I try to stay true to the essence of classical ballet, yet ‘strip away the satin’, so to speak. I pare it down to it’s fundamentals, it’s bio-mechanical magic, meaning the focus is not on the artistic aspects but the functional components. It still ends up being ‘artistic’ (because dance cannot help but be anything but), yet the intention is a much more practical approach from a fitness stand point. I take ballet steps and package them in a way that is different than a traditional dance class. There are more ‘reps’ (repetitions of the same movement at one time), and rather than the typical anaerobic style of a classical dance class, I have structured it to be aerobic, which adds an additional challenge. I’ve also incorporated props such as light weights and bands. It all still remains under the umbrella of classical dance, yet with a twist.
What movement and dance inspiration has influenced your style and instruction?
Hmm…that is a two part question. My inspirations for my work as a choreographer and dancer would be geniuses such as Pina Bausch, Jiri Kylian and Crystal Pite, as well as those I’ve worked with personally, such as David Earle and Robert Desrosiers.
I also dance with Opera Atelier, and the Baroque dance vocabulary I have acquired from performing with them for many years has a very strong influence on my work in every facet. It informs my period dance choreography for the television show ‘Reign’ (CW network) and also bleeds into my contemporary choreography on stage and screen.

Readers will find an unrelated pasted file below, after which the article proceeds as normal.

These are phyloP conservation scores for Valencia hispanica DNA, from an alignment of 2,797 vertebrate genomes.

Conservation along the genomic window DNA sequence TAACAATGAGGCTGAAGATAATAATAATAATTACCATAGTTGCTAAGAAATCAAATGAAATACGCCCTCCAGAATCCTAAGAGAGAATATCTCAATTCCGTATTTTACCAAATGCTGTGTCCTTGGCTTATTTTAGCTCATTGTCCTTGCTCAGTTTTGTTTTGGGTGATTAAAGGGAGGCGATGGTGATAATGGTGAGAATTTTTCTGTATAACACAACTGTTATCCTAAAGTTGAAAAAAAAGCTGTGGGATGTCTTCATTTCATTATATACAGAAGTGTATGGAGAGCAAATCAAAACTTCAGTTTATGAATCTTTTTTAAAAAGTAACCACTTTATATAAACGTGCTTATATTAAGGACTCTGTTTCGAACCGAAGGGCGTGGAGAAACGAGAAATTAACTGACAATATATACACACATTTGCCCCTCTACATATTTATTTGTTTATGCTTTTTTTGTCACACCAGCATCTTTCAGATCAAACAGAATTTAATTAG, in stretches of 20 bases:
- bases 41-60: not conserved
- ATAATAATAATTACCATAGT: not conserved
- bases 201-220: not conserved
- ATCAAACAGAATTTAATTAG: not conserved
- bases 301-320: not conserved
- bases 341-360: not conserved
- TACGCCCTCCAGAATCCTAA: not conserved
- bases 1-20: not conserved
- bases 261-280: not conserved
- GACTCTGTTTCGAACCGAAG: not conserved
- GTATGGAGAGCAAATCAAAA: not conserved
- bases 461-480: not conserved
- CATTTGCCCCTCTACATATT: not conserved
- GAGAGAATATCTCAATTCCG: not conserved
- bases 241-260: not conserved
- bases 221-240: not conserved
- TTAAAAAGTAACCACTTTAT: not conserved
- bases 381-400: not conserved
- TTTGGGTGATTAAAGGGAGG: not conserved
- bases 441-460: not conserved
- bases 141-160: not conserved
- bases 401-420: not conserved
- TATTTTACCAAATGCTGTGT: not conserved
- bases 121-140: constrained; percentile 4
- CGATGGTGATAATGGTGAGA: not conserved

All of these influences have helped in some way to form the basis for my Extension Method pedagogy, but I’ve also been inspired and greatly influenced by athletes of several different sports. I have studied the greats on the field, the ice, the court, and the track, and observed how they move. There are so many parallels between sport and dance, and recognizing this, I decided that there should be cross-over of some sort, so that each could enhance the other. That was the real genesis of the Extension Method. I would be thrilled to one day work with professional teams in all sports, developing a cross training program. I currently work with synchronized swimming teams and figure skaters, but the reach could be so much broader. They did, after all, call Lynn Swann (Pittsburg Steelers) the Nureyev of the field. He studied dance religiously, as did Evander Holyfield, whose fancy feet in the ring were a key element of his success.
Athletes are dancers, dancers are athletes.
And, most importantly, favorite type/ style of coffee?
Americano. Two shots espresso. No sugar. Touch of milk.